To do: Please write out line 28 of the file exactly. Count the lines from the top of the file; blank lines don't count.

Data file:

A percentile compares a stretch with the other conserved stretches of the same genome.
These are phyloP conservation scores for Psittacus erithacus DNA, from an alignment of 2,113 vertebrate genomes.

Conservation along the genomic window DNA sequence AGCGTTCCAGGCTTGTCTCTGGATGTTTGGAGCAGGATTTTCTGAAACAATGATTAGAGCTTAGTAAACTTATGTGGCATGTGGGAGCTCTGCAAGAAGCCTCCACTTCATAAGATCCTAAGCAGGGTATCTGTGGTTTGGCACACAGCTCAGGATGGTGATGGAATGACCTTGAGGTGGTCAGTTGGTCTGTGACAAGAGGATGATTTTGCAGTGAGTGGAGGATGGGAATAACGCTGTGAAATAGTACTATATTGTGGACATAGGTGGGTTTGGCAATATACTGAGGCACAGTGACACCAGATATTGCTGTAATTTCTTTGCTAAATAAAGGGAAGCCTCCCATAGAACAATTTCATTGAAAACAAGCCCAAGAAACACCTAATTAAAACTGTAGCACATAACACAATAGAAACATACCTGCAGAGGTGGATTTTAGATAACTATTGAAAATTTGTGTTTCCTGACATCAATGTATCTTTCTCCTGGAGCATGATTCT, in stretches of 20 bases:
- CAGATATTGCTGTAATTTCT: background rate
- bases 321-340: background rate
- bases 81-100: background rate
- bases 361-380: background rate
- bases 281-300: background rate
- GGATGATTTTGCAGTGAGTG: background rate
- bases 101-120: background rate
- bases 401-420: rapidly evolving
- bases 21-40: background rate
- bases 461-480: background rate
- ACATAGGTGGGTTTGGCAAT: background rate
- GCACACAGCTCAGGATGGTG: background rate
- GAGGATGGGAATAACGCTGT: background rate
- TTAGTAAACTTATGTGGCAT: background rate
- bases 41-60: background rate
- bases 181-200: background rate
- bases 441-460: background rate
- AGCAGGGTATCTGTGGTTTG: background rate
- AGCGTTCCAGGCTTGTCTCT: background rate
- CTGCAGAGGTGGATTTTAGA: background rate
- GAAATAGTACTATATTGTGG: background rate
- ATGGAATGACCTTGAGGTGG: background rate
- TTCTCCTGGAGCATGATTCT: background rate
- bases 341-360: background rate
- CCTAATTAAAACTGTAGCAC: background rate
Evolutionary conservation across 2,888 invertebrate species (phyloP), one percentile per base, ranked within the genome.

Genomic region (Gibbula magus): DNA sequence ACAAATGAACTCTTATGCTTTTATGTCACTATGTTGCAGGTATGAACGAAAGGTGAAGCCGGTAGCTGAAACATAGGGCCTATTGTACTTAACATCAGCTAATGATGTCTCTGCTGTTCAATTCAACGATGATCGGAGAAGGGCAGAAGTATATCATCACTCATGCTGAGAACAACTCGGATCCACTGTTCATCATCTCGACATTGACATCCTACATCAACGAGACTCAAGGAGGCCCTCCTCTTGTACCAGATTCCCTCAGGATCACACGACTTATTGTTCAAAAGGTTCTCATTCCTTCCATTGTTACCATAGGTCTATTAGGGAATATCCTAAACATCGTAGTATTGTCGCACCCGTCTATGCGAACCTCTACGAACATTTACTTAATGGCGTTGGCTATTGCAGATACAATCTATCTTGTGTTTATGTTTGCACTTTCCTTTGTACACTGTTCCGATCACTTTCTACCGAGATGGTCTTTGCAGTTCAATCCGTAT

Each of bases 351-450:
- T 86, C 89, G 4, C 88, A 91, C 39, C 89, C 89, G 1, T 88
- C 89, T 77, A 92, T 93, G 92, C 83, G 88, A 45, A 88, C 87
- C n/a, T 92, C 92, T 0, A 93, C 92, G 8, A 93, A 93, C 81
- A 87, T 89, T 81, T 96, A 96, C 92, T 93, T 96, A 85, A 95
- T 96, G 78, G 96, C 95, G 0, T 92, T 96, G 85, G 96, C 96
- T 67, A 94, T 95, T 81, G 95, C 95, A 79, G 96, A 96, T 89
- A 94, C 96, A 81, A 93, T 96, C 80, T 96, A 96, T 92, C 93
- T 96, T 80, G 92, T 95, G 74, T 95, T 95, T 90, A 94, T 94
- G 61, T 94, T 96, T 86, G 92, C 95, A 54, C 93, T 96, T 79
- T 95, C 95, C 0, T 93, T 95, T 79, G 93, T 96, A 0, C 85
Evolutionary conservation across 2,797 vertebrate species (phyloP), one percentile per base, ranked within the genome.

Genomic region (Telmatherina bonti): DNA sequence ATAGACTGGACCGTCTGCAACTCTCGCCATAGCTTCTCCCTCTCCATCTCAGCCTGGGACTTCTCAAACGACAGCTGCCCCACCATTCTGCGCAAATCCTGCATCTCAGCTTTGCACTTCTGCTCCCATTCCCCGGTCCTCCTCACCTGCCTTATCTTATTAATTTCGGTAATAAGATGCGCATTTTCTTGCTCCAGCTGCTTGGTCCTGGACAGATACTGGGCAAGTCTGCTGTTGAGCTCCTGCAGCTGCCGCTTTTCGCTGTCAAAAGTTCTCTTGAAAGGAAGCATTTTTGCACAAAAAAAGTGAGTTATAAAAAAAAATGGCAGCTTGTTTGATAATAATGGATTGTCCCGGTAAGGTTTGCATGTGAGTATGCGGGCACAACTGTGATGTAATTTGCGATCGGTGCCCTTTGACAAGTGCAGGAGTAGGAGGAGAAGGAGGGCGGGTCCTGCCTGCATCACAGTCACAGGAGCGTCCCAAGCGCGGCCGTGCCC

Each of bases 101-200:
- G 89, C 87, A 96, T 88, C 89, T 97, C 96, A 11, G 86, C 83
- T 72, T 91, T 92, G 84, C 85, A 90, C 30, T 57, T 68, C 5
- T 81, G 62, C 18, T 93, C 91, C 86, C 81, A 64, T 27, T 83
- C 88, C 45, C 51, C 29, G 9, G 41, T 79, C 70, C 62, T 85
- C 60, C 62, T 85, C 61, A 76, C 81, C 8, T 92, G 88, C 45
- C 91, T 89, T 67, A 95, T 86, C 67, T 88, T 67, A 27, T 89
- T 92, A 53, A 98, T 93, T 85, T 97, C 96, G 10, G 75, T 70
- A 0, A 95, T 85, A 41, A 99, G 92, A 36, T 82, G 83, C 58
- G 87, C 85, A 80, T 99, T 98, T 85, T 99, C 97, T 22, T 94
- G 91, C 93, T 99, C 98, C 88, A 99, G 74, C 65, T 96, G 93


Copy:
- CCTAATTAAAACTGTAGCAC: background rate